Sunday, 21 December 2014

When will this trauma cease?

This is an open letter to the Director General of Civil Aviation as well as to the airport staff of Jet Airways and other private airlines. Can you please evolve a formula whereby I do not have to re-live the same trauma almost every time I fly. Unfortunately, that is the only way I can travel - not being able to get into trains or buses because of the ubiquitous steps that refuse entry to my wheelchair.

I must have taken more than a hundred flights with my wheelchair. The problem, you see, is that I use a battery-operated power-driven wheelchair. The DGCA as well as Jet Airways both make statements on their home pages of how people who need to use their own wheelchairs may do so provided they do not have spillable batteries. I have gone thrugh the same routine ad nauseum with our airlines, explaining that my wheelchair operates on a dry lithium battery, and that in fact, we always remove the key of the battery as well as the joy stick that operates the wheelchair before checking in my wheelchair, and that we have flown innumerable number of flights in this fashion, and yet, we often come up against these same oddball objections: (a) I am sorry but you must disconnect/open the battery; or (b) you need to pay so much money since your check-in baggage (including the wheelchair) exceeds the permissible weight - in spite of the home pages of both DGCA and Jet Airways clearly stating that people with mobility problems may have their wheelchairs carried by the free of charge! More than once, after we think everything has been satisfactorily explained, somebody had stopped us and insisted on my wife accompanying them to the wheelchair to `help disconnect the battery', and she did not get back before the airline staff started asking me to go ahead to the craft, as it is getting late, and that `she will join you' later. Given the efficiency they display with the handling of the wheelchair, I do not want to give them the chance to whisk me away, leaving my wife behind!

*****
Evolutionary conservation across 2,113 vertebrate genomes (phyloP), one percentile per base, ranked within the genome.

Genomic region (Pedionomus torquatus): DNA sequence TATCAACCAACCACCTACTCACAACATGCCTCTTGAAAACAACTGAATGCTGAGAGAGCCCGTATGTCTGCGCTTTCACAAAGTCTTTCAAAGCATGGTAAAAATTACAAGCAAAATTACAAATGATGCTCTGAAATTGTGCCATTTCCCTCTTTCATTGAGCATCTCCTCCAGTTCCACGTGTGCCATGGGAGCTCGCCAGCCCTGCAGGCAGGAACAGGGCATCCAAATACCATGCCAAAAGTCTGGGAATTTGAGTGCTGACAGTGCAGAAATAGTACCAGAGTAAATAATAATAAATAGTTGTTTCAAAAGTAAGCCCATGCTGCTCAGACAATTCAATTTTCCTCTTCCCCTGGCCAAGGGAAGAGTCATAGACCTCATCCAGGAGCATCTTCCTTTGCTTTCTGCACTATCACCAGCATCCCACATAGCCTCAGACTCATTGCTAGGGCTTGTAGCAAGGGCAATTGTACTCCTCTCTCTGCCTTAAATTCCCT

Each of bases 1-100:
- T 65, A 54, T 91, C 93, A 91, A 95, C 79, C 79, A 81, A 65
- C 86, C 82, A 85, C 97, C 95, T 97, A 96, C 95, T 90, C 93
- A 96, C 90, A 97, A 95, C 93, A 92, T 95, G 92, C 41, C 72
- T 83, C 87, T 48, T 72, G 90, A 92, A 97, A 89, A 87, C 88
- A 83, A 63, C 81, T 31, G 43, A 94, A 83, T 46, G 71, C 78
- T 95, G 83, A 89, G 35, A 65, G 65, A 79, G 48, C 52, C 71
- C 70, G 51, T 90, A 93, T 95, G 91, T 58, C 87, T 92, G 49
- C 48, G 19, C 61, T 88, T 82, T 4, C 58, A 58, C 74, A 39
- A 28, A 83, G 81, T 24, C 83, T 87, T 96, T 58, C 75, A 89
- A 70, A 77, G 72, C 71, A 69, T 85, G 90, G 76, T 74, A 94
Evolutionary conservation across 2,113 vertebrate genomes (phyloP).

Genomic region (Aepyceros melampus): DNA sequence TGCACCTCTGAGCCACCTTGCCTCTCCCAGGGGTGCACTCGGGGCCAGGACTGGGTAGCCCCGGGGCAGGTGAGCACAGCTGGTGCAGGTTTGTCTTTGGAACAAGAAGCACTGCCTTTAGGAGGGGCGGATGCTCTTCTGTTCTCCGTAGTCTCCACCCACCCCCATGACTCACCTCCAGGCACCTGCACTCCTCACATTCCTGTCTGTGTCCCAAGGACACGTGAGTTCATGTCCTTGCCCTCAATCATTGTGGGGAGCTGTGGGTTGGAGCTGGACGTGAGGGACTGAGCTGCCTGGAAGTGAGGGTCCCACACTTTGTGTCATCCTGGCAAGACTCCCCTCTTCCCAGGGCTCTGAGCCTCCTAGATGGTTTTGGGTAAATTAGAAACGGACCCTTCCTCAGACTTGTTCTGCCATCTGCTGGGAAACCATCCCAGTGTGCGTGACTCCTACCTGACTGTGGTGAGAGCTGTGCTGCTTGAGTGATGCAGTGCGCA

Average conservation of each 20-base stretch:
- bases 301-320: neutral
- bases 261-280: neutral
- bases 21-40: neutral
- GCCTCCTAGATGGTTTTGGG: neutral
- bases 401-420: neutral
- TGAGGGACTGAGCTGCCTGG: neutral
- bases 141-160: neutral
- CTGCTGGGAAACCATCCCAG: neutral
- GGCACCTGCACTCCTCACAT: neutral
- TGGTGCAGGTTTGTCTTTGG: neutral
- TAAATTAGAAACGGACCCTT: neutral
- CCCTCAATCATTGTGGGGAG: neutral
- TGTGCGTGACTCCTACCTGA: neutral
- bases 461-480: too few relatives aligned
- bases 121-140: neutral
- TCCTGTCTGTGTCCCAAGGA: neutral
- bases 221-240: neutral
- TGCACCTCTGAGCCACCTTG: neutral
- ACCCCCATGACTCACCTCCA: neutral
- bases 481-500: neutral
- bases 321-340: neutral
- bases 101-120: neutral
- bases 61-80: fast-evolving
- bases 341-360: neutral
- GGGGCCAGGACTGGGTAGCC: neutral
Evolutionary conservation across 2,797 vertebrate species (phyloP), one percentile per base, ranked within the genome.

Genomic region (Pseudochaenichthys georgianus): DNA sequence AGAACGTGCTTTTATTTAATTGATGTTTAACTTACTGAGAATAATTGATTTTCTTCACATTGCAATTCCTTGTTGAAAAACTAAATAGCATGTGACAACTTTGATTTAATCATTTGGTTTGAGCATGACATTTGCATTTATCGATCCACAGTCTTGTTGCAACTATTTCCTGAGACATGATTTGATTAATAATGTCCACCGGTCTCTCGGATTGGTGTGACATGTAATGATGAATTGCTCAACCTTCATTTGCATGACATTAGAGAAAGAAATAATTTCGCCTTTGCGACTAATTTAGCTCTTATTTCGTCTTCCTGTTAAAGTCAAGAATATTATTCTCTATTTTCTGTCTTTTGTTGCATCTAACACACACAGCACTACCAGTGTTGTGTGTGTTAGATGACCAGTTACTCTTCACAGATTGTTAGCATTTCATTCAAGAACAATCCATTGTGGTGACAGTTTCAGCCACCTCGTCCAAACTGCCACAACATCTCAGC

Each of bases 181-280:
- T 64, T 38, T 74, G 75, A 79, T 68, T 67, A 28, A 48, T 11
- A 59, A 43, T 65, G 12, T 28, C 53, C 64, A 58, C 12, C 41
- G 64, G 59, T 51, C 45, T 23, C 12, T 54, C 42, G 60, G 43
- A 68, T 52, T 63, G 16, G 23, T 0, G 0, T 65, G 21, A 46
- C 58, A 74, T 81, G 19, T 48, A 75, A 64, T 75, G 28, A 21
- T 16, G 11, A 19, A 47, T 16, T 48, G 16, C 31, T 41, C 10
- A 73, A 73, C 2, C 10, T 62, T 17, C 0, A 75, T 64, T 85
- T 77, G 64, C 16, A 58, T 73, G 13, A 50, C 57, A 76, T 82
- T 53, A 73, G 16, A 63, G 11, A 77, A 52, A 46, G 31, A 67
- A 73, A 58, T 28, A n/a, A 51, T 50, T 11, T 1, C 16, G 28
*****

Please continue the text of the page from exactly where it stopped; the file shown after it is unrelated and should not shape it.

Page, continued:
At the last leg of my flight, for the second ever time in my flying memory, we were permitted to collect the wheelchair from the hold of the craft, right on the tarmac, and use that to go to the arrival lounge. Also, on another flight I had to take this time, I saw, to my horror, the wheelchair come rattling down the luggage belt and crash into the bottom. It is not surprising that my wheelchair is not functional  now and has gone to the factory to get fixed up so I can drive it again. The machine just stopped working due to some loose connections caused by the airlines staff disconnecting all the connections between the battery and the motor, joy-stick controls, etc.

Is it too much to hope for, to ask to be issued a certificate by the DGCA or the airline concerned, stating that transporting my wheelchair is not a hazard, and that random yanking out of wires leads to great inconvenience and difficulties, as well as unnecessary anxiety - and most importantly, one which cannot be ignored by the airport security saying `their information/directive' demands that the wheelchair be subjected to theiir manhandling. Surely, it is not acceptable that I have to spend a few thousand rupees every time I get back home to get my friendly mechanic try and undo the damage suffered by the wheelchair.  

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